In strip malls across the country, from Florida to Texas to Utah to Massachusetts, a battle is being waged between local law enforcement officers and the providers of a new type of suburban entertainment. The owners of the businesses call their storefront parlors “Internet sweepstakes cafes.” But they seem more like pop-up casinos. Inside the popular and lucrative businesses, customers spend cash playing games that mimic the look and feel of traditional slot machines. Cops call it illegal gambling. Supporters—and their high-powered attorneys—call it legal sweepstakes.

Despite myriad police raids and the occasional prosecution, the game rooms continue to spread. While lawmakers struggle to pass legislation designed to ban the sweepstakes cafes, well-funded lobbyists push to legalize them. In the meantime, the market grows. In less than a decade, the Internet sweepstakes cafe business has already ballooned into a multibillion-dollar industry. The Cyber City Internet Cafe in Winter Park, Fla., (pictured above) offers slots like Wheel O’ Treasure, Prize Is Right, and Cobra Cash, and a fax machine.
Greg Miller
In strip malls across the country, from Florida to Texas to Utah to Massachusetts, a battle is being waged between local law enforcement officers and the providers of a new type of suburban entertainment. The owners of the businesses call their storefront parlors “Internet sweepstakes cafes.” But they seem more like pop-up casinos. Inside the popular and lucrative businesses, customers spend cash playing games that mimic the look and feel of traditional slot machines. Cops call it illegal gambling. Supporters—and their high-powered attorneys—call it legal sweepstakes.

Despite myriad police raids and the occasional prosecution, the game rooms continue to spread. While lawmakers struggle to pass legislation designed to ban the sweepstakes cafes, well-funded lobbyists push to legalize them. In the meantime, the market grows. In less than a decade, the Internet sweepstakes cafe business has already ballooned into a multibillion-dollar industry. The Cyber City Internet Cafe in Winter Park, Fla., (pictured above) offers slots like Wheel O’ Treasure, Prize Is Right, and Cobra Cash, and a fax machine.
Greg Miller

Your Friendly Neighborhood Casino

Slot Machines in the Mall
Slot Machines in the Mall
In strip malls across the country, from Florida to Texas to Utah to Massachusetts, a battle is being waged between local law enforcement officers and the providers of a new type of suburban entertainment. The owners of the businesses call their storefront parlors “Internet sweepstakes cafes.” But they seem more like pop-up casinos. Inside the popular and lucrative businesses, customers spend cash playing games that mimic the look and feel of traditional slot machines. Cops call it illegal gambling. Supporters—and their high-powered attorneys—call it legal sweepstakes.

Despite myriad police raids and the occasional prosecution, the game rooms continue to spread. While lawmakers struggle to pass legislation designed to ban the sweepstakes cafes, well-funded lobbyists push to legalize them. In the meantime, the market grows. In less than a decade, the Internet sweepstakes cafe business has already ballooned into a multibillion-dollar industry. The Cyber City Internet Cafe in Winter Park, Fla., (pictured above) offers slots like Wheel O’ Treasure, Prize Is Right, and Cobra Cash, and a fax machine.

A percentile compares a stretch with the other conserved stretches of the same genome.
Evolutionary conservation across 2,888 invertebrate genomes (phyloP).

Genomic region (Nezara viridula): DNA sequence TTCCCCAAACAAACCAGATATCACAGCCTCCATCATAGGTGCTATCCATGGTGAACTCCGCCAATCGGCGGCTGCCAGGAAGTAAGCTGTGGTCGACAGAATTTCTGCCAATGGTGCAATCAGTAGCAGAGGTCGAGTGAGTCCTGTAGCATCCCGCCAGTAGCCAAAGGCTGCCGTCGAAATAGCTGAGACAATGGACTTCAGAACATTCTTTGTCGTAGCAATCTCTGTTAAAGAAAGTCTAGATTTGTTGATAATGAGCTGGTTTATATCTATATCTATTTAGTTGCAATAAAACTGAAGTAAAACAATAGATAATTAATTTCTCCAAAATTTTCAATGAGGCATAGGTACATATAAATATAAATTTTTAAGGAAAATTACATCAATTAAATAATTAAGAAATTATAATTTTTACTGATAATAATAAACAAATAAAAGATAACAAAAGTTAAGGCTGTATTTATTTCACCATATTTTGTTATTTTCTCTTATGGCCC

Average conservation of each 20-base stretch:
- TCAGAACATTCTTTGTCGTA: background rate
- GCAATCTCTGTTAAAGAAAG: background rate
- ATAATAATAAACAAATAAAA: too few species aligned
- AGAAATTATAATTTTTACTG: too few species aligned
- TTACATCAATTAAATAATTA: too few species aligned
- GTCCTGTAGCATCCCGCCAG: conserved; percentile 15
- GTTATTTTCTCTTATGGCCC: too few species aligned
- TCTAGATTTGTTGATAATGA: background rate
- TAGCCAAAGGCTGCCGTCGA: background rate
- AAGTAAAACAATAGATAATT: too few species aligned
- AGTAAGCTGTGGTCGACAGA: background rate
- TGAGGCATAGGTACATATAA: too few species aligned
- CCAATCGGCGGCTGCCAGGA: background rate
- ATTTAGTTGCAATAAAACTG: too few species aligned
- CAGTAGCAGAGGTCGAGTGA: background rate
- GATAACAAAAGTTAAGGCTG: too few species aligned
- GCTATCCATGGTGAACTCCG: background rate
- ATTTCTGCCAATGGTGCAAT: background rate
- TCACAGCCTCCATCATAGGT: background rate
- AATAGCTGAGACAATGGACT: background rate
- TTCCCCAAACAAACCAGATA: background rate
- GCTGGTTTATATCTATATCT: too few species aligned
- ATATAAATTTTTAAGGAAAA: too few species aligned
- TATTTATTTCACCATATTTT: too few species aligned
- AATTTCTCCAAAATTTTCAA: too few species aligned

Greg Miller
Cyber City Internet Cafe
Cyber City Internet Cafe

Cyber City sits in a sedate shopping mall surrounded by an affluent neighborhood. Inside, patrons play slot machine-like games.

Greg Miller
Jacks “Business Center and Internet Cafe”
Jacks “Business Center and Internet Cafe”

Jacks in Casselberry, Fla., founded by Darryl Agostino, after construction work dried up.

Greg Miller
Darryl Agostino
Darryl Agostino

“You know what? There’s no work for me out there,” says Agostino, co-owner of Jacks. “I started seeing these popping up and thought it would be a good business”

Greg Miller
Slot Machine at Jack's
Slot Machine at Jack's

Inside Jacks “Business Center and Internet Cafe” in Casselberry, Fla., a customer takes a spin.

Greg Miller
Surveillance Video
Surveillance Video
The cash-rich businesses have proven a tempting target for would-be robbers. On the morning of Apr. 19, two men, guns drawn, stormed into the Allied Veterans #67 in Apopka, Fla. A security guard shot one of the men in the back. He was later pronounced dead.
Greg Miller
Empire Internet Cafe
Empire Internet Cafe

A man tried to rob the Empire in Lake Mary, Fla., using a spray bottle of gasoline and a lighter.

Greg Miller
Allied Veterans #67
Allied Veterans #67

Allied Veterans #67, a sweepstakes cafe and crime scene in Apopka, Fla. A manager says it grosses $100,000 per week.

Greg Miller
Scott Plakon
Scott Plakon

Florida State Representative Plakon, with a screen shot from a sweepstakes slot machine company.

Greg Miller